Potty Training Tips for a Child Who Has Reverted to Wetting Her Pants Again

Potty Training Tips

Note: This is the second part in a two-part series on helping a child who has started wetting her pants after being fully toilet-trained. Since this is the answer to a specific question posed by a parent, please read the first part of the potty training tips before reading this article, so you'll be able to put these tips into perspective.

  • Talk with your husband and agree that you are going to gently help your daughter regain her mastery of potty training and take on her role as big sister to the new baby. Even though it can be exasperating and inconvenient to have a three-year old who is going the bathroom in her pants after being fully potty trained, resolve that no matter how tired or annoyed you are, you will act in your child's best interests. Have your husband agree that if one of you is tired, the other one will step in and help your child when she goes in her pants.

  • Of all the potty training tips, this is the most important: set reasonable expectations. Understand that your child will regain her toilet training skills over time, as she begins to feel secure in her new home and in her new role as big sister to the baby.

  • When your child goes in her pants, help her. Talk to her, but do not shame her in any way. Acknowledge the consequences of her going in her pants. When you peel off her wet underwear, say, "That must feel yucky against your skin. If you can get to the toilet next time, your skin will stay clean and dry."

  • Ask your daughter to help out with the baby. When she is assisting you, note that she is a helpful big sister. Ask how it feels to be a big sister. Does it feel good to help someone who can't do things for herself? When you change the baby, point out that the baby goes potty in her diaper. Talk about how yucky it feels to have a wet or poopy diaper against the skin and how good it feels to stay clean and dry. Point out that as the big sister, she is lucky because she can go to the toilet when she feels the need to go, so she doesn't have to have something wet or poopy against her skin. If you're using a disposable diaper, secure it shut and ask your daughter to throw it away, then wash her hands.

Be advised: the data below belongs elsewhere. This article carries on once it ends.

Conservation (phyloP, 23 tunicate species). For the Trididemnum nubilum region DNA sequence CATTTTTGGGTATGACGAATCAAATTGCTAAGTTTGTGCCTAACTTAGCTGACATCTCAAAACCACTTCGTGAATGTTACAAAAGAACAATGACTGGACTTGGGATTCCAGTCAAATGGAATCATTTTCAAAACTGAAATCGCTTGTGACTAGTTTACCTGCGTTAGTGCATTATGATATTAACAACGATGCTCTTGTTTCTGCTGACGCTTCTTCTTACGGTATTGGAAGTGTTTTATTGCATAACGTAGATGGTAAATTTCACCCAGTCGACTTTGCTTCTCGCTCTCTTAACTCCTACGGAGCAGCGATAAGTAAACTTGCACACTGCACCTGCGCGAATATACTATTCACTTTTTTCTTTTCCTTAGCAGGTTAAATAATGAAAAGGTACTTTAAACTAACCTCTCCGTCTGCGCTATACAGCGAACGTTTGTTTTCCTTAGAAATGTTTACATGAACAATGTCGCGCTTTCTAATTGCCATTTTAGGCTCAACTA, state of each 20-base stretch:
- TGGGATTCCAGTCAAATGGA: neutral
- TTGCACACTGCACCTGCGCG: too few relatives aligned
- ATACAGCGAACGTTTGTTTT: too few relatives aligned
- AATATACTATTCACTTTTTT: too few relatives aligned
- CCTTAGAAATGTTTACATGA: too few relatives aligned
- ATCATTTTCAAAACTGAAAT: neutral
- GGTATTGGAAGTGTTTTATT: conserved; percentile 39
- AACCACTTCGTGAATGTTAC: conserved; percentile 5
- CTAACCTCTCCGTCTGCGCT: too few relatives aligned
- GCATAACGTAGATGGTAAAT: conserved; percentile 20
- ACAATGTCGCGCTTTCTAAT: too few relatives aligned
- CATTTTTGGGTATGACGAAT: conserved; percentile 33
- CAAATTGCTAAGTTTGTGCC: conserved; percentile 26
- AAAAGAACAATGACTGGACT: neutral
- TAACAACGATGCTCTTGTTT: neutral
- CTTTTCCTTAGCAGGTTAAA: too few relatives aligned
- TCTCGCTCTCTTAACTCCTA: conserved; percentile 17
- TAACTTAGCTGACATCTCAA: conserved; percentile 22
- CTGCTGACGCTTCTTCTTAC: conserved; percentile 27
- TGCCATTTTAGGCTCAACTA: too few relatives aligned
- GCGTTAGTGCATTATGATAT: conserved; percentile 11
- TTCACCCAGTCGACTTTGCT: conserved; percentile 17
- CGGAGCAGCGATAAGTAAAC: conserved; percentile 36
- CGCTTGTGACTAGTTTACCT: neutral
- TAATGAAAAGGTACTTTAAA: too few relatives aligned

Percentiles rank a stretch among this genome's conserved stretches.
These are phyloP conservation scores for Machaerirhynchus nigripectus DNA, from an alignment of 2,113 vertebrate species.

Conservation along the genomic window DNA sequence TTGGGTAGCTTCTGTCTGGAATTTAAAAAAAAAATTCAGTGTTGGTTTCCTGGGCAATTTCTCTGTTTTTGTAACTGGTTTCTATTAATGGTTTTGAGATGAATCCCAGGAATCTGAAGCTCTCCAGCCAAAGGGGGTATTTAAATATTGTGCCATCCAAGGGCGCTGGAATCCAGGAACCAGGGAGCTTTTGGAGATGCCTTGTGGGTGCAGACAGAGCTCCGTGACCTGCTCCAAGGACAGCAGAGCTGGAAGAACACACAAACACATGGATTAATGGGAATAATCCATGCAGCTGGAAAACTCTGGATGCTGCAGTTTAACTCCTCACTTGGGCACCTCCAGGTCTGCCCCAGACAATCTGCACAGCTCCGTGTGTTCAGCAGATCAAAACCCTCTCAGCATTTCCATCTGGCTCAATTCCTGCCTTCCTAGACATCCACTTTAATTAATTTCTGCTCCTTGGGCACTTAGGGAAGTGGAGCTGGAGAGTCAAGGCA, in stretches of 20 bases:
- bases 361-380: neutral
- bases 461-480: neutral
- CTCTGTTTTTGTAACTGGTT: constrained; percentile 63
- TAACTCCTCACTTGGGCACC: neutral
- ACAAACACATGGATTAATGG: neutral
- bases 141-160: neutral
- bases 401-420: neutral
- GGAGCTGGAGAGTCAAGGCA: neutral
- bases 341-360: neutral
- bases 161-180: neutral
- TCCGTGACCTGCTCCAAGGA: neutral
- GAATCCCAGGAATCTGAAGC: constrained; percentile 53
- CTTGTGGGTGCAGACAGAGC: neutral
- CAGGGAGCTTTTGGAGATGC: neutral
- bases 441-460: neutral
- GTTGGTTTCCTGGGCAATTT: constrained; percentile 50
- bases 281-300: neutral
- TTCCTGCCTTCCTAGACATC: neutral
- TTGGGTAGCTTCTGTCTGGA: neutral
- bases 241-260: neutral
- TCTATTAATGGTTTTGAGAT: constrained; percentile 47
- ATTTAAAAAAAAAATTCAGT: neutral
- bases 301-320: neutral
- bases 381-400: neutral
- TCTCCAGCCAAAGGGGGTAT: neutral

• Use potty-training CDs to help inspire your daughter or son to go in the toilet and remind your child of the benefits of doing so.

    The following potty training tips address the events which I believe are the triggers for your daughter's regression in toilet training.

  • Help your daughter develop a relationship with her new sibling that is based on her feeling good about being the big sister. Point out how the baby is helpless, but she is a big sister and she can help. Read books about what happens when a new baby comes home. Continue to spend one-on-one time with your daughter, helping her to feel safe and secure in your love.

  • Help her to feel relaxed and comfortable in her new environment by asking her to help you make her bedroom the way she likes it (don't go overboard here, since you have a lot on your hands). Make a few simple changes—a new bedspread, a new photo (perhaps a framed photo of the family and another one of your daughter cradling the new baby) or hang a few of her drawings on the wall. Another good activity is to help her plant a small flower garden in a planter or in your yard. Let her water it with a child-sized watering can every day. Show her how her care for living things helps them to grow.

  • Give yourself and your daughter time. Your daughter's regression in potty training reveals that she has been overwhelmed by stress and changes in your household. Although the regression may have happened abruptly, the readjustment will take time. Give your daughter the time she needs and she will blossom under your patient guidance and loving care, just like the flowers in your garden.

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About the author:

Laura Ramirez is the author of the award-winning book, Keepers of the Children: Native American Wisdom and Parenting It is the only book that combines ancient native ideas with heart-centered psychology to show parents how to raise children to develop their innate strengths and grow up lead uniquely purposeful and fulfilling lives. It is Laura's belief and experience (as the mother of two boys) that as you take the time to see into the heart of your child, you'll see more clearly into your own.

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